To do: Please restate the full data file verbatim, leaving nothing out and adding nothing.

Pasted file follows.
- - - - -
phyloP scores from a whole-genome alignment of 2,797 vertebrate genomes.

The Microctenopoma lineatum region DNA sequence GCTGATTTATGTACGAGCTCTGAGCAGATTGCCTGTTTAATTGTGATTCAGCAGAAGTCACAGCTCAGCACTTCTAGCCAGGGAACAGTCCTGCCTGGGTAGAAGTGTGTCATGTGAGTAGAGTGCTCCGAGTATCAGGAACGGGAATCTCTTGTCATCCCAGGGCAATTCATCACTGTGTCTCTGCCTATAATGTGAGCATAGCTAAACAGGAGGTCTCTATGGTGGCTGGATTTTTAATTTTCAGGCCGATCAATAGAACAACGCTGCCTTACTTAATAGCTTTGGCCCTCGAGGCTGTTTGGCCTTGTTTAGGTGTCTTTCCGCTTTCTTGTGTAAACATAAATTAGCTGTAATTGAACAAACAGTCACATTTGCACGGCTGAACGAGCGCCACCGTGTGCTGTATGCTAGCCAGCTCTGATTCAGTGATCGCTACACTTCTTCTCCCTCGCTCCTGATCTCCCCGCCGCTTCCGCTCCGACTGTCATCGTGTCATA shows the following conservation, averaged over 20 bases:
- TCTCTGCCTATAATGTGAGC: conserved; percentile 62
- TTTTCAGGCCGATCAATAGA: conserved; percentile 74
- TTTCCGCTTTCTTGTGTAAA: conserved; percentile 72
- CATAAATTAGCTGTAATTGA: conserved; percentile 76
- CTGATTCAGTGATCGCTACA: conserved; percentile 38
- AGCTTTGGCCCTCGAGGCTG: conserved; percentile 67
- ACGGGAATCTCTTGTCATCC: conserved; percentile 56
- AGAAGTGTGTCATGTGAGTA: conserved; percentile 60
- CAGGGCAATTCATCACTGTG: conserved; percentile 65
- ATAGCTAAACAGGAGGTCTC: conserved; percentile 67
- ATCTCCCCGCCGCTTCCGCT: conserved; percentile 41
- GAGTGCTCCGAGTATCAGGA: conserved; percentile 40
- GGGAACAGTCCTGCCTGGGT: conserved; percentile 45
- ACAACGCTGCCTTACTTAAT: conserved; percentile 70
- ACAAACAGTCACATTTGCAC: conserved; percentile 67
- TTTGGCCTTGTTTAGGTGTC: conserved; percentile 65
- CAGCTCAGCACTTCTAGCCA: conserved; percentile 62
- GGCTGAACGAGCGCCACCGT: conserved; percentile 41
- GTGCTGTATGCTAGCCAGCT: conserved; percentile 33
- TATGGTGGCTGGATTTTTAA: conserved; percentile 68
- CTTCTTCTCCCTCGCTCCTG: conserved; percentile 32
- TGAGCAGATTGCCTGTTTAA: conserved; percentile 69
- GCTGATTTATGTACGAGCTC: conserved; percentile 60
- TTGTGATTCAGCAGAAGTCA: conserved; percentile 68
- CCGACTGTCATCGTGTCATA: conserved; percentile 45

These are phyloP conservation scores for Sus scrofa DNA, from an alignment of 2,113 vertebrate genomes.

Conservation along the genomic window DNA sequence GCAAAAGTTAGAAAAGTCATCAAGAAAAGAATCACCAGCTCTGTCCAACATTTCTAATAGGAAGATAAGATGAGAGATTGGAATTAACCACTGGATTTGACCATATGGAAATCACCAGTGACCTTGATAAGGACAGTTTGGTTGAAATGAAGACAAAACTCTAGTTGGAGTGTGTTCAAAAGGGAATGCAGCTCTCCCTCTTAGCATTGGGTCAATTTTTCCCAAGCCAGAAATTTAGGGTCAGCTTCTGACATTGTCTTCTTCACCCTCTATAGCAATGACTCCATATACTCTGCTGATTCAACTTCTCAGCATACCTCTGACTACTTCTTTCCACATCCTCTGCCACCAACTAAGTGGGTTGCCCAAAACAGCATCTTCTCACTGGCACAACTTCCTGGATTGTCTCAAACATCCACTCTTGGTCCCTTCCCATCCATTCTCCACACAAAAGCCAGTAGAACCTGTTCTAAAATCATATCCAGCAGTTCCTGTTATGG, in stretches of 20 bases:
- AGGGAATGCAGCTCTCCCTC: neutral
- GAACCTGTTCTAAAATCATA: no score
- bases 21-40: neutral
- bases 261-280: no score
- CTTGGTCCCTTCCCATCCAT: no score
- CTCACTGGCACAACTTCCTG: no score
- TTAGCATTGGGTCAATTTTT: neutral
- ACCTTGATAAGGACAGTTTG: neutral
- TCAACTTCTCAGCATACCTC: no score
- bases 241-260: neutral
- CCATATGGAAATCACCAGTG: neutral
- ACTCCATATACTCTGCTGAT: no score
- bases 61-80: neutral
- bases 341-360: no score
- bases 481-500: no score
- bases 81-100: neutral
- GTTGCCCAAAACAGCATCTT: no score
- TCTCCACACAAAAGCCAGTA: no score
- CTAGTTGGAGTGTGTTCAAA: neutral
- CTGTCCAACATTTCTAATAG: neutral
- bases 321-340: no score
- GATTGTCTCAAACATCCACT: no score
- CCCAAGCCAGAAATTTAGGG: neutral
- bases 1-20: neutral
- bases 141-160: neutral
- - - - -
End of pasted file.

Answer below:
phyloP scores from a whole-genome alignment of 2,797 vertebrate genomes.

The Microctenopoma lineatum region DNA sequence GCTGATTTATGTACGAGCTCTGAGCAGATTGCCTGTTTAATTGTGATTCAGCAGAAGTCACAGCTCAGCACTTCTAGCCAGGGAACAGTCCTGCCTGGGTAGAAGTGTGTCATGTGAGTAGAGTGCTCCGAGTATCAGGAACGGGAATCTCTTGTCATCCCAGGGCAATTCATCACTGTGTCTCTGCCTATAATGTGAGCATAGCTAAACAGGAGGTCTCTATGGTGGCTGGATTTTTAATTTTCAGGCCGATCAATAGAACAACGCTGCCTTACTTAATAGCTTTGGCCCTCGAGGCTGTTTGGCCTTGTTTAGGTGTCTTTCCGCTTTCTTGTGTAAACATAAATTAGCTGTAATTGAACAAACAGTCACATTTGCACGGCTGAACGAGCGCCACCGTGTGCTGTATGCTAGCCAGCTCTGATTCAGTGATCGCTACACTTCTTCTCCCTCGCTCCTGATCTCCCCGCCGCTTCCGCTCCGACTGTCATCGTGTCATA shows the following conservation, averaged over 20 bases:
- TCTCTGCCTATAATGTGAGC: conserved; percentile 62
- TTTTCAGGCCGATCAATAGA: conserved; percentile 74
- TTTCCGCTTTCTTGTGTAAA: conserved; percentile 72
- CATAAATTAGCTGTAATTGA: conserved; percentile 76
- CTGATTCAGTGATCGCTACA: conserved; percentile 38
- AGCTTTGGCCCTCGAGGCTG: conserved; percentile 67
- ACGGGAATCTCTTGTCATCC: conserved; percentile 56
- AGAAGTGTGTCATGTGAGTA: conserved; percentile 60
- CAGGGCAATTCATCACTGTG: conserved; percentile 65
- ATAGCTAAACAGGAGGTCTC: conserved; percentile 67
- ATCTCCCCGCCGCTTCCGCT: conserved; percentile 41
- GAGTGCTCCGAGTATCAGGA: conserved; percentile 40
- GGGAACAGTCCTGCCTGGGT: conserved; percentile 45
- ACAACGCTGCCTTACTTAAT: conserved; percentile 70
- ACAAACAGTCACATTTGCAC: conserved; percentile 67
- TTTGGCCTTGTTTAGGTGTC: conserved; percentile 65
- CAGCTCAGCACTTCTAGCCA: conserved; percentile 62
- GGCTGAACGAGCGCCACCGT: conserved; percentile 41
- GTGCTGTATGCTAGCCAGCT: conserved; percentile 33
- TATGGTGGCTGGATTTTTAA: conserved; percentile 68
- CTTCTTCTCCCTCGCTCCTG: conserved; percentile 32
- TGAGCAGATTGCCTGTTTAA: conserved; percentile 69
- GCTGATTTATGTACGAGCTC: conserved; percentile 60
- TTGTGATTCAGCAGAAGTCA: conserved; percentile 68
- CCGACTGTCATCGTGTCATA: conserved; percentile 45

These are phyloP conservation scores for Sus scrofa DNA, from an alignment of 2,113 vertebrate genomes.

Conservation along the genomic window DNA sequence GCAAAAGTTAGAAAAGTCATCAAGAAAAGAATCACCAGCTCTGTCCAACATTTCTAATAGGAAGATAAGATGAGAGATTGGAATTAACCACTGGATTTGACCATATGGAAATCACCAGTGACCTTGATAAGGACAGTTTGGTTGAAATGAAGACAAAACTCTAGTTGGAGTGTGTTCAAAAGGGAATGCAGCTCTCCCTCTTAGCATTGGGTCAATTTTTCCCAAGCCAGAAATTTAGGGTCAGCTTCTGACATTGTCTTCTTCACCCTCTATAGCAATGACTCCATATACTCTGCTGATTCAACTTCTCAGCATACCTCTGACTACTTCTTTCCACATCCTCTGCCACCAACTAAGTGGGTTGCCCAAAACAGCATCTTCTCACTGGCACAACTTCCTGGATTGTCTCAAACATCCACTCTTGGTCCCTTCCCATCCATTCTCCACACAAAAGCCAGTAGAACCTGTTCTAAAATCATATCCAGCAGTTCCTGTTATGG, in stretches of 20 bases:
- AGGGAATGCAGCTCTCCCTC: neutral
- GAACCTGTTCTAAAATCATA: no score
- bases 21-40: neutral
- bases 261-280: no score
- CTTGGTCCCTTCCCATCCAT: no score
- CTCACTGGCACAACTTCCTG: no score
- TTAGCATTGGGTCAATTTTT: neutral
- ACCTTGATAAGGACAGTTTG: neutral
- TCAACTTCTCAGCATACCTC: no score
- bases 241-260: neutral
- CCATATGGAAATCACCAGTG: neutral
- ACTCCATATACTCTGCTGAT: no score
- bases 61-80: neutral
- bases 341-360: no score
- bases 481-500: no score
- bases 81-100: neutral
- GTTGCCCAAAACAGCATCTT: no score
- TCTCCACACAAAAGCCAGTA: no score
- CTAGTTGGAGTGTGTTCAAA: neutral
- CTGTCCAACATTTCTAATAG: neutral
- bases 321-340: no score
- GATTGTCTCAAACATCCACT: no score
- CCCAAGCCAGAAATTTAGGG: neutral
- bases 1-20: neutral
- bases 141-160: neutral